When the United Kingdom voted to leave the European Union last month, the seaside town of Port Talbot in Wales eagerly went along with the move. Brexit was approved by some 57 percent of the town's residents.

Now some of them are wondering if they made the wrong decision.

The June 23 Brexit vote has raised questions about the fate of the troubled Port Talbot Works, Britain's largest surviving steel plant — a huge, steam-belching facility that has long been the town's biggest employer.

Solar Impulse 2 has landed in Cairo, completing the penultimate leg of its attempt to circumnavigate the globe using only the power of the sun.

The trip over the Mediterranean included a breathtaking flyover of the Pyramids. Check it out:

President Obama is challenging Americans to have an honest and open-hearted conversation about race and law enforcement. But even as he sits down at the White House with police and civil rights activists, Obama is mindful of the limits of that approach.

"I've seen how inadequate words can be in bringing about lasting change," the president said Tuesday at a memorial service for five law officers killed last week in Dallas. "I've seen how inadequate my own words have been."

Mice watching Orson Welles movies may help scientists explain human consciousness.

At least that's one premise of the Allen Brain Observatory, which launched Wednesday and lets anyone with an Internet connection study a mouse brain as it responds to visual information.

The FBI says it is giving up on the D.B. Cooper investigation, 45 years after the mysterious hijacker parachuted into the night with $200,000 in a briefcase, becoming an instant folk figure.

"Following one of the longest and most exhaustive investigations in our history," the FBI's Ayn Dietrich-Williams said in a statement, "the FBI redirected resources allocated to the D.B. Cooper case in order to focus on other investigative priorities."

This is the first in a series of essays concerning our collective future. The goal is to bring forth some of the main issues humanity faces today, as we move forward to uncertain times. In an effort to be as thorough as possible, we will consider two kinds of threats: those due to natural disasters and those that are man-made. The idea is to expose some of the dangers and possible mechanisms that have been proposed to deal with these issues. My intention is not to offer a detailed analysis for each threat — but to invite reflection and, hopefully, action.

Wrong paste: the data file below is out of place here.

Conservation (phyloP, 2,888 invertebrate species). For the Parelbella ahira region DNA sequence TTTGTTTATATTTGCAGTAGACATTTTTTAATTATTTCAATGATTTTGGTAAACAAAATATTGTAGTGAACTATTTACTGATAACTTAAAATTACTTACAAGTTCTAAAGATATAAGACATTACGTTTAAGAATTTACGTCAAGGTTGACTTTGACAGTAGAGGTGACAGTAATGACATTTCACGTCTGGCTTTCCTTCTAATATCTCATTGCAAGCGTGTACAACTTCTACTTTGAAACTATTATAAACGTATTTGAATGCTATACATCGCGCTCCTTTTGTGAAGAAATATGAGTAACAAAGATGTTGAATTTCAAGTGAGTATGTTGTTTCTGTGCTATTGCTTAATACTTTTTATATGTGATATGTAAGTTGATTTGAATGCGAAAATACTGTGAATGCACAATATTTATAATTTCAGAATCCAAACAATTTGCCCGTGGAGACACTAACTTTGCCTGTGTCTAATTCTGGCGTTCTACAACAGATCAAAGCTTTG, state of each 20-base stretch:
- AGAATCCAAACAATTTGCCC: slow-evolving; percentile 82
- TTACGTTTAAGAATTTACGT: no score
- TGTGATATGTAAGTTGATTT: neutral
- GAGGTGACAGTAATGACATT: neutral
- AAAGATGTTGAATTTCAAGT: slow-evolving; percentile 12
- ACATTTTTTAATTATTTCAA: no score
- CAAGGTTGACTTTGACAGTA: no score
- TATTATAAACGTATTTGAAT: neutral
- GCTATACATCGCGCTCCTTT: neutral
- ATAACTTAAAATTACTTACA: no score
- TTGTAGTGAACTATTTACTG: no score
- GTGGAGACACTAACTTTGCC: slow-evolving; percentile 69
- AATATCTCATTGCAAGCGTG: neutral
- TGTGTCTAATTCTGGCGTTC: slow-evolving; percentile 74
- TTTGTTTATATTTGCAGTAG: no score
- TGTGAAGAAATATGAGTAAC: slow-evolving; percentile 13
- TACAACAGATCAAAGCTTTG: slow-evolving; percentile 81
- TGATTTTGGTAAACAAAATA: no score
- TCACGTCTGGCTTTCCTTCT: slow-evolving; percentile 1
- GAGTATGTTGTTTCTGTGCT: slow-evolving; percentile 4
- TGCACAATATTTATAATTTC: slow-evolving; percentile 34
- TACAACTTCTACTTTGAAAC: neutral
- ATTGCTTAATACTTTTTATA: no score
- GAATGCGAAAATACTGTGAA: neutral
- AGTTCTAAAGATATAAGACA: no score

Alabama authorities say a home burglary suspect has died after police used a stun gun on the man.  Birmingham police say he resisted officers who found him in a house wrapped in what looked like material from the air conditioner duct work.  The Lewisburg Road homeowner called police Tuesday about glass breaking and someone yelling and growling in his basement.  Police reportedly entered the dwelling and used a stun gun several times on a white suspect before handcuffing him.  Investigators say the man was "extremely irritated" throughout and didn't obey verbal commands.

It can be hard to distinguish among the men wearing grey suits and regulation haircuts on Pennsylvania Avenue in Washington. But David Margolis always brought a splash of color.

It wasn't his lovably disheveled wardrobe, or his Elvis ring, but something else: the force of his flamboyant personality. Margolis, a graduate of Harvard Law School, didn't want to fit in with the crowd. He wanted to stand out.

Montgomery Education Foundation's Brain Forest Summer Learning Academy was spotlighted Wednesday at Carver High School.  The academic-enrichment program is for rising 4th, 5th, and 6th graders in the Montgomery Public School system.  Community Program Director Dillion Nettles, says the program aims to prevent learning loss during summer months.  To find out how your child can participate in next summer's program visit Montgomery-ed.org

A police officer is free on bond after being arrested following a rash of road-sign thefts in southeast Alabama.  Brantley Police Chief Titus Averett says officer Jeremy Ray Walker of Glenwood is on paid leave following his arrest in Pike County.  The 30-year-old Walker is charged with receiving stolen property.  Lt. Troy Johnson of the Pike County Sheriff's Office says an investigation began after someone reported that Walker was selling road signs from Crenshaw County.  Investigators contacted the county engineer and learned signs had been reported stolen from several roads.